Pop quiz: What opinion does the modern American Church hold about the Old Testament?
a) It is the sacred word of God, holy scripture, divinely inspired.
b) Interesting collection of character studies and poetry.
c) That's the old covenant. Now that we have Jesus, all that old stuff is irrelevant.
d) It's an archaic and barbaric text, which is why we prefer the New Testament.
e) Couldn't tell you, I fell asleep somewhere in Deuteronomy.
Let's be honest, depending on which church you enter, you might hear any of the five options above. Mainstream Christianity mostly falls into one of those camps; the passionate lovers of scripture, the culturally complacent, the Jesus people, the new covenant devotees, the blissfully ignorant.
But there is another that (in my experience) is more prevalent than any other. The cherry pickers.
These are the people who preach the message of Jesus. Other than the Psalms and Proverbs, they mostly ignore the Old Testament. Either they can't make sense of it or feel it's not relevant in today's world. Perhaps they read it once and once was enough. That is until it suits their needs. At that point in time, they'll pluck out an obscure verse and wield it like a blunt instrument to pound against someone's thick skull.
For these people, the Bible is their go-to choice of weaponry. It is not a book of good news. It is not the story of God. It is their sword, their gun, their bomb. It is their way of winning a fight or argument. It is their cop-out devise.
They can justify their ham–fisted approach to bruising others with Christianity's holiest book. After all, the book of Hebrews describes the Bible as being sharper than any double-edged sword, and that it divides joints and marrow. Ephesians states that the Word of God is the sword of the Spirit when listing off elements of the armor of God.
In their eyes, weaponizing scripture is scriptural. It is logically mandated.
Funny that this method of cherry picking verses from the bible is most often used in political arguments. Rarely is this a theological strategy used in debate between pastors or in small group bible studies. One other observation about the cherry pickers: the obscure scripture they toss out is almost always from the book of Leviticus.
I have a proposal. If we are going to cling to a Levitical passage as more important than any other, we should all agree on which scripture to cherry pick from the many. My choice is lifted from Leviticus 19. Not familiar with the chapter?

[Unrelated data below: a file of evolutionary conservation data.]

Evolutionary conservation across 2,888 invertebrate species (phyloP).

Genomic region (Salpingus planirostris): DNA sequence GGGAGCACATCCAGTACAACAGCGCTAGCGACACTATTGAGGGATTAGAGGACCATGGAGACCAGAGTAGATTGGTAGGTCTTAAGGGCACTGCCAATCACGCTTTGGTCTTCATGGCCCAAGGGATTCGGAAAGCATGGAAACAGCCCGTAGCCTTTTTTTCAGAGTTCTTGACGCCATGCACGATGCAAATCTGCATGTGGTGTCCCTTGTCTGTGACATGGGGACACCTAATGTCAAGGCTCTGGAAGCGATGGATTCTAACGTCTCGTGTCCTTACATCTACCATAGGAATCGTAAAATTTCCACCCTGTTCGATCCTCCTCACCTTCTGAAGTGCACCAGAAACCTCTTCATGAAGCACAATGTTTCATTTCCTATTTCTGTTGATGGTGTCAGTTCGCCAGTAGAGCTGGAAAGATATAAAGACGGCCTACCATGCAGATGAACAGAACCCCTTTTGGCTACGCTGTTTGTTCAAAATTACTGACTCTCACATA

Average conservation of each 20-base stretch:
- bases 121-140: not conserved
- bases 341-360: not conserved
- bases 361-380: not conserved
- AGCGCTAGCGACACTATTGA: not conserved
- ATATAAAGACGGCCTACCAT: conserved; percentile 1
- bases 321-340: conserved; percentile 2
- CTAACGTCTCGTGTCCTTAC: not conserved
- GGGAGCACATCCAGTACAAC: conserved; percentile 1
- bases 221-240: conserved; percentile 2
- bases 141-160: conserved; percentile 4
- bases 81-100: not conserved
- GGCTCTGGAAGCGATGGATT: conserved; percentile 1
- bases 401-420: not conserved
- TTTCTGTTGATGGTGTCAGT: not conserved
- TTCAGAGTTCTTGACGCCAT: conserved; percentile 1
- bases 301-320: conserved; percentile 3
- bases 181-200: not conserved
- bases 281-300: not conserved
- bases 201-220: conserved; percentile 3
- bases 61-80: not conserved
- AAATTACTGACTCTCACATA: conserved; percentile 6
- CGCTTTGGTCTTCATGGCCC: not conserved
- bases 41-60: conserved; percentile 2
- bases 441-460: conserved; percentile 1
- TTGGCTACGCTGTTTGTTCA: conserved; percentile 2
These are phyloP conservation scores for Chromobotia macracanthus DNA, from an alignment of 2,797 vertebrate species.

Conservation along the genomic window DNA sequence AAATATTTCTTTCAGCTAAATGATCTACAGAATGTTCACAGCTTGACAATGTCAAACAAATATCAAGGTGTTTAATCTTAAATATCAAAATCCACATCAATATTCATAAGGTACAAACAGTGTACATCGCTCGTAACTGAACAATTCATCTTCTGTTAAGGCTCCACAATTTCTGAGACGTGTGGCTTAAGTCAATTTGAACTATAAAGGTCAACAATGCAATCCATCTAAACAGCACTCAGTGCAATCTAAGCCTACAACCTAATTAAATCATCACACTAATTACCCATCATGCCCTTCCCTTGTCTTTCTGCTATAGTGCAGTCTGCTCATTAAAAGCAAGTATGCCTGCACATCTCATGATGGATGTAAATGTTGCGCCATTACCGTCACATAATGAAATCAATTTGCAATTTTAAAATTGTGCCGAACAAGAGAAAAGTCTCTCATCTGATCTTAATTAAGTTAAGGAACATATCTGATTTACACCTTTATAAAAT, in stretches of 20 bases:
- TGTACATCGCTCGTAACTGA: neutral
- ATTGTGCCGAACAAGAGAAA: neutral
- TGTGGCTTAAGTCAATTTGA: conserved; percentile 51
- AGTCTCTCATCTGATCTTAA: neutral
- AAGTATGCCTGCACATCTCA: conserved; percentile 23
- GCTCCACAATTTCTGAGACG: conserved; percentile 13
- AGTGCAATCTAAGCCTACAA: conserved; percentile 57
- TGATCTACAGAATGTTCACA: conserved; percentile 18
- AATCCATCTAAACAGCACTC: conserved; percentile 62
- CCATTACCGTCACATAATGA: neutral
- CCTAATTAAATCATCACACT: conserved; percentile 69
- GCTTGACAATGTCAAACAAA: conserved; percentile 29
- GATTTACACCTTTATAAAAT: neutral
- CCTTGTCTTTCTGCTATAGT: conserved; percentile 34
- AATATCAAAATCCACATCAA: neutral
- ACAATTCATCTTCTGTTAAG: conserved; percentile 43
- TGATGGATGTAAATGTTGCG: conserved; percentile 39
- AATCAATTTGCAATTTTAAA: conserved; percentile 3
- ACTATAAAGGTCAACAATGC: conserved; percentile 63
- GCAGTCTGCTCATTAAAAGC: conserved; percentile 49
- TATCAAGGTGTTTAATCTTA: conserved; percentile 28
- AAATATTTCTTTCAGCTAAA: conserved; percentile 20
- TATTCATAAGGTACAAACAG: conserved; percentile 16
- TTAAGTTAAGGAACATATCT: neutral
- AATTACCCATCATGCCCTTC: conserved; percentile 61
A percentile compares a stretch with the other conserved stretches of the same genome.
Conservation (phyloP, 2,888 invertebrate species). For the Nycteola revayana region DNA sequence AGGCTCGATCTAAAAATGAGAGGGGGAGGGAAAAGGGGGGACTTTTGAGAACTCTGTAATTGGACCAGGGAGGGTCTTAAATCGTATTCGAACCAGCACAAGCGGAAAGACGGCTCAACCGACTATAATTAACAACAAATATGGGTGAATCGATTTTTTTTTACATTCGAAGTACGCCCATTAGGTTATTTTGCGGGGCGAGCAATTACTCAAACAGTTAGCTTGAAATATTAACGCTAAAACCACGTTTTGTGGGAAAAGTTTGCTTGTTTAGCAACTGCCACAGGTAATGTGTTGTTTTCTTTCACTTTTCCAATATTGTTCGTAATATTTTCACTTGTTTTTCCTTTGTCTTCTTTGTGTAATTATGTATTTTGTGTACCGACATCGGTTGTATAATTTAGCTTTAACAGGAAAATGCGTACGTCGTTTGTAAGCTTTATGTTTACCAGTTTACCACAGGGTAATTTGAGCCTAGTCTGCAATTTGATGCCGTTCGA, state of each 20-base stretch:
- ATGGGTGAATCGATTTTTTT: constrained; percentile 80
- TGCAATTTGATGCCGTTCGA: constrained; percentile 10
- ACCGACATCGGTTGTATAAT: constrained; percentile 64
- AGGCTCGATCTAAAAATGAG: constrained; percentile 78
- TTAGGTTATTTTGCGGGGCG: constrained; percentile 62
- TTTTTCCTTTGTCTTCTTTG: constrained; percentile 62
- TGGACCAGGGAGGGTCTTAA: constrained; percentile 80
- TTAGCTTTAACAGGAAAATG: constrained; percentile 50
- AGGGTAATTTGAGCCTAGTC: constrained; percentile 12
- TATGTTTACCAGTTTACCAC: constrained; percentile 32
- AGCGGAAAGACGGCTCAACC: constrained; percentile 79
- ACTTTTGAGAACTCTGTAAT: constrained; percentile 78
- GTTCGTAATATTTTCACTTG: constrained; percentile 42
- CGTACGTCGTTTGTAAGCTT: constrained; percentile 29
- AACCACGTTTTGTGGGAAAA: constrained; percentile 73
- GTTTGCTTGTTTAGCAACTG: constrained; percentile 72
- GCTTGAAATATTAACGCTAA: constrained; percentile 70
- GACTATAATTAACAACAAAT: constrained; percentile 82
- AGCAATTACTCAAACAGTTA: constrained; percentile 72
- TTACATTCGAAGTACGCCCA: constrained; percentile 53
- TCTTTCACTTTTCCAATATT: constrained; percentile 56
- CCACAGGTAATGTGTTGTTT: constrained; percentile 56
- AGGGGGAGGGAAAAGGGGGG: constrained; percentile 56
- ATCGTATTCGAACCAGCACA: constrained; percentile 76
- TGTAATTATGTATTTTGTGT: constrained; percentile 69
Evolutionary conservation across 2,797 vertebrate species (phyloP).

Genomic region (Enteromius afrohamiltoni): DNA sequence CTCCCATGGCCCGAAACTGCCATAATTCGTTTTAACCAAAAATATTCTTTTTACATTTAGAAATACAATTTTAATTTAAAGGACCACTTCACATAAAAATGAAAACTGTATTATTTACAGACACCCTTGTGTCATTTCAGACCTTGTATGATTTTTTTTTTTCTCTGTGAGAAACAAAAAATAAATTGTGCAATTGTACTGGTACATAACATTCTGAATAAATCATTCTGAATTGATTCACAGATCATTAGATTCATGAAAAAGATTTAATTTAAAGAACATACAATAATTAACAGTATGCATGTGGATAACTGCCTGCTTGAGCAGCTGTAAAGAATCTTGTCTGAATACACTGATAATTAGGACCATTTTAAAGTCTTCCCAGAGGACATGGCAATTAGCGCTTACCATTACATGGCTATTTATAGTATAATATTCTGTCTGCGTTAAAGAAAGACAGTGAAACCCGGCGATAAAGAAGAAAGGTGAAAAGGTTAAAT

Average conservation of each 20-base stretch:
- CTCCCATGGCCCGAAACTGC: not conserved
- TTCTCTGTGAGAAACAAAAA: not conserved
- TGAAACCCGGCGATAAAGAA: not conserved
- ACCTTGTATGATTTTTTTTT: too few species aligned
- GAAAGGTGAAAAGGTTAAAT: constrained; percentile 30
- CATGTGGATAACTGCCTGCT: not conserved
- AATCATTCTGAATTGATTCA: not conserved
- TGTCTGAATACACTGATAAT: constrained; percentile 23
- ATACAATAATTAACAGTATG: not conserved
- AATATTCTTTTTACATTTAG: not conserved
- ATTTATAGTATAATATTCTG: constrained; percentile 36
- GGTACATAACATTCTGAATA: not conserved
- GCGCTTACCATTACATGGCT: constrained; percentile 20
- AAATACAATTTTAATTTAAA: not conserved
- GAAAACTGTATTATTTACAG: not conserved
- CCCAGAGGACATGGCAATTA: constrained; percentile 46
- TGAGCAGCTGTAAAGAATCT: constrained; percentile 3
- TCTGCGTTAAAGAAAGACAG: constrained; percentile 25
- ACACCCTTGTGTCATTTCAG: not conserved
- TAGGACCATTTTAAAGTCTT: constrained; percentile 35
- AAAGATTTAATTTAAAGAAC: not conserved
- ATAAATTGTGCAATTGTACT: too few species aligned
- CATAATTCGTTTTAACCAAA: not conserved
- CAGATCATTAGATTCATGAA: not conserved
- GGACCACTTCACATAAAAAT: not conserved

This is the chapter that begins with the command to be holy because God is holy. Titled "Various Laws," this is a loose collection of edicts that governs the way we are supposed to treat other humans. Much of it repeats laws from the ten commandments. Here is a quick
Respect your parents.
Observe the Sabbath.
Leave a portion of your harvest from fields and vineyards for the poor and for the immigrants.
No lying, deception, false accusations, fraudulent claims, or slander.
Do not mistreat the disabled.
Be fair to everyone.
Do not seek revenge or bear a grudge.
Avoid mediums and fortune tellers.
Respect the elderly
Treat immigrants as if they were natural-born citizens.
It all wraps up with God's command: "Keep all my decrees and all my laws and follow them."
Key word: ALL.
Which of God's laws are we supposed to follow? ALL OF THEM. Which decrees? ALL OF THEM. Even the inconvenient ones? ALL OF THEM.
That's hard. In fact, it is impossible. Ecclesiastes stated that no one on earth is righteous, does right, and never sins. That sentiment is repeated in Romans when Paul quotes the same words: "There is no one righteous, no one who understands, no one who seeks God."
God tells us to be holy like Him, to obey each and every one of His laws, yet other parts of scripture tells us that no one in all of history has ever accomplished this measure of perfection? This is why I believe that we need God. This is why we needed Jesus and the cross and the resurrection. Because we suck. We cannot do it on our own.
So let's go back to the verse I would like to cherry pick. The one Levitical decree that each of us should cling to above all else.
In the middle of this chapter explaining the fair, just, and kind way in which we should treat others, we come to the end of verse 18. It says "love your neighbor as yourself."
This concept is so radical and so vital that Jesus reiterated it again when all of the religious leaders wanted him to identify the most important commandment from all of the Jewish law. The greatest command, according to Jesus, was to love God. For the second greatest, Jesus quoted Leviticus 19:18 - "love your neighbor as yourself."
Even Paul recognized the value of this lone command. In Galatians, he said that the entirety of law could be fulfilled in these words: "love your neighbor as yourself." And in the second chapter of James, we see the same thing: to do right, "love your neighbor as yourself."
One segment of ancient scripture, quoted in the gospels and in multiple epistles. This. "Love your neighbor as yourself."
I propose if you're going to cherry pick one verse from the Old Testament to brandish as a part of your Godly armor, let it be Leviticus 19:18.
Because love is a far more effective weapon than righteous indignation or fiery condemnation.